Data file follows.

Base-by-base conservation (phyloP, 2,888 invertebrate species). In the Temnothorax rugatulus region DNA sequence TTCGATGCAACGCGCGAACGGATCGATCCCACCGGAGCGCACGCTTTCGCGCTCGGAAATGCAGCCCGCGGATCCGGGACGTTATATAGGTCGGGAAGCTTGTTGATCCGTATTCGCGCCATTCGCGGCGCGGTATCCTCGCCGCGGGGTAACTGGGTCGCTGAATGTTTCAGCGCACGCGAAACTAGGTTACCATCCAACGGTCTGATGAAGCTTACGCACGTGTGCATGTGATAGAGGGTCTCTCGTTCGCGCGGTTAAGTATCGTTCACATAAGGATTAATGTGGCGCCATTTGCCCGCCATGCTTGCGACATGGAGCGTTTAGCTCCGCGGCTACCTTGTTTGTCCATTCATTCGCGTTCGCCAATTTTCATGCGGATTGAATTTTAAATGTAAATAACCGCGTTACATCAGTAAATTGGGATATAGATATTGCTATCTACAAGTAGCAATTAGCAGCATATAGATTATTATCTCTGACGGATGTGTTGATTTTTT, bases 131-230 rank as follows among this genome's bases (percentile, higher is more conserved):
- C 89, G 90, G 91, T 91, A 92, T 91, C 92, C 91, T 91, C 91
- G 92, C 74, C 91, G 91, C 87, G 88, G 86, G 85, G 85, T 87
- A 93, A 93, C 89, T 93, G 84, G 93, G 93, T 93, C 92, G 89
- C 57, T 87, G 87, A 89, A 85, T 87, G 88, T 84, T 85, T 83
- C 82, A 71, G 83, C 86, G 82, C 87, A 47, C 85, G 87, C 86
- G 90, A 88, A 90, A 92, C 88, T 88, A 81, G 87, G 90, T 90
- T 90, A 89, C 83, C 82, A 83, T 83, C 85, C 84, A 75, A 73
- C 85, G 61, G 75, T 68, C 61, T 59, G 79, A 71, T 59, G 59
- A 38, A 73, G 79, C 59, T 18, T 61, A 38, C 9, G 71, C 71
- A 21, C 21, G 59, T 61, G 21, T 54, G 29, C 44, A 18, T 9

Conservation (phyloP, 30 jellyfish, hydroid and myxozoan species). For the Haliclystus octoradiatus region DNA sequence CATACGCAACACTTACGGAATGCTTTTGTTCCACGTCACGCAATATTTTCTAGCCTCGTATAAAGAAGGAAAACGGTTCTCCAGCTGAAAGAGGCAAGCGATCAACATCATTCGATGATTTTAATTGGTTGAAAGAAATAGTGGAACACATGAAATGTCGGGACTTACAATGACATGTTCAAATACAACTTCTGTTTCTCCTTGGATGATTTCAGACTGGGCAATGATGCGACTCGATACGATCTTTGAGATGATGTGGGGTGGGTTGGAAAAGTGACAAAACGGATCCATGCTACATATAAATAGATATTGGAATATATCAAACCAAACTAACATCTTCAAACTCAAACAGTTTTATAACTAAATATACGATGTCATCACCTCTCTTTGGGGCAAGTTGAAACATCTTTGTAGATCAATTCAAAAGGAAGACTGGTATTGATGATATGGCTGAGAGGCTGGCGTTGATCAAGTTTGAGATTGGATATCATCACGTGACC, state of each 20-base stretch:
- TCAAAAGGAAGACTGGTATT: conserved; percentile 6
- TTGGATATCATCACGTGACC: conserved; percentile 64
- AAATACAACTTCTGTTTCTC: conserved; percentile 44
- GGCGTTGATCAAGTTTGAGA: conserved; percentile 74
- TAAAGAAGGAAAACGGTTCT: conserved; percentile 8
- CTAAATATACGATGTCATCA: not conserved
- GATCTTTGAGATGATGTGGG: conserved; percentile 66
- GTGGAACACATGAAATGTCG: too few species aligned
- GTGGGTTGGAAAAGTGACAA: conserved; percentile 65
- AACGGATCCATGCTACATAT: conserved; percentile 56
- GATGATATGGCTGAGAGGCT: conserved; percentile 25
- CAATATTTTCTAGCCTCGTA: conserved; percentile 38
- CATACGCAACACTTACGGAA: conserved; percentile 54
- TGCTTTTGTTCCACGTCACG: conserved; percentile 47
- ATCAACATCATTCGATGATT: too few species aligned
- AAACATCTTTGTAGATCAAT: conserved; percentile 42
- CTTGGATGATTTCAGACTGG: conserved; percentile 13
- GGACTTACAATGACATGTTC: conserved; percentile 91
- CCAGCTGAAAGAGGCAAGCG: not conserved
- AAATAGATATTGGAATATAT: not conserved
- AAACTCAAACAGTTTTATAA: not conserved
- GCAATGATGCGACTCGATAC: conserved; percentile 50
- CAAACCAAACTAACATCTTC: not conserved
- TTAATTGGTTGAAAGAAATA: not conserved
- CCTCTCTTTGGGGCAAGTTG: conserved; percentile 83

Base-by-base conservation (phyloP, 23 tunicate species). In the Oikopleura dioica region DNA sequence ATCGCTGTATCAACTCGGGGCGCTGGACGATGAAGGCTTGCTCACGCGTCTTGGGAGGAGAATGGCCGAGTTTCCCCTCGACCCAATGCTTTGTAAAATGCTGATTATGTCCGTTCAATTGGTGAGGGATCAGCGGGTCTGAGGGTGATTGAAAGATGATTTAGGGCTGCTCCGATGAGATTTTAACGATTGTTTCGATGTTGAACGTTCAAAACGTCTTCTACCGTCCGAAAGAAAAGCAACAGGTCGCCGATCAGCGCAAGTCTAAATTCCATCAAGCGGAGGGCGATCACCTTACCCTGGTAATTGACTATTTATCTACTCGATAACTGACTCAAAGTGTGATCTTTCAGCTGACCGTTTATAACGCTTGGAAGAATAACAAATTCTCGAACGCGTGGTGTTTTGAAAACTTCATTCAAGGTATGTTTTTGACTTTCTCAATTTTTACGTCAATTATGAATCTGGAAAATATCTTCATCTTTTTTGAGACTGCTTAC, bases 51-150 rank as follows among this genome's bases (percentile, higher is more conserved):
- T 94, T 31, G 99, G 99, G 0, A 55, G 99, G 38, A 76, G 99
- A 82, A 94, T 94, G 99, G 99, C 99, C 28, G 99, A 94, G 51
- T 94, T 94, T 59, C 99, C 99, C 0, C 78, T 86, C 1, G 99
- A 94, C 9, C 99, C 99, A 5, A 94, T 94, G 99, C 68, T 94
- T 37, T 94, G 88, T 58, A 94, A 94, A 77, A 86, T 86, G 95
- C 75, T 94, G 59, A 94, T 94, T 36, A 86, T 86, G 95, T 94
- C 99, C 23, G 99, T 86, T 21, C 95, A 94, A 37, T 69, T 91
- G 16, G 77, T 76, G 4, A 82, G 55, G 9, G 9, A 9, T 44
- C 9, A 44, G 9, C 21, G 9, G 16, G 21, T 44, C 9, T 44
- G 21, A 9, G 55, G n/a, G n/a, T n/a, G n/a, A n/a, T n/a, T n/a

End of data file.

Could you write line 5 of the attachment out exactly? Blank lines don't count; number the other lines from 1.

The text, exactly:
- C 57, T 87, G 87, A 89, A 85, T 87, G 88, T 84, T 85, T 83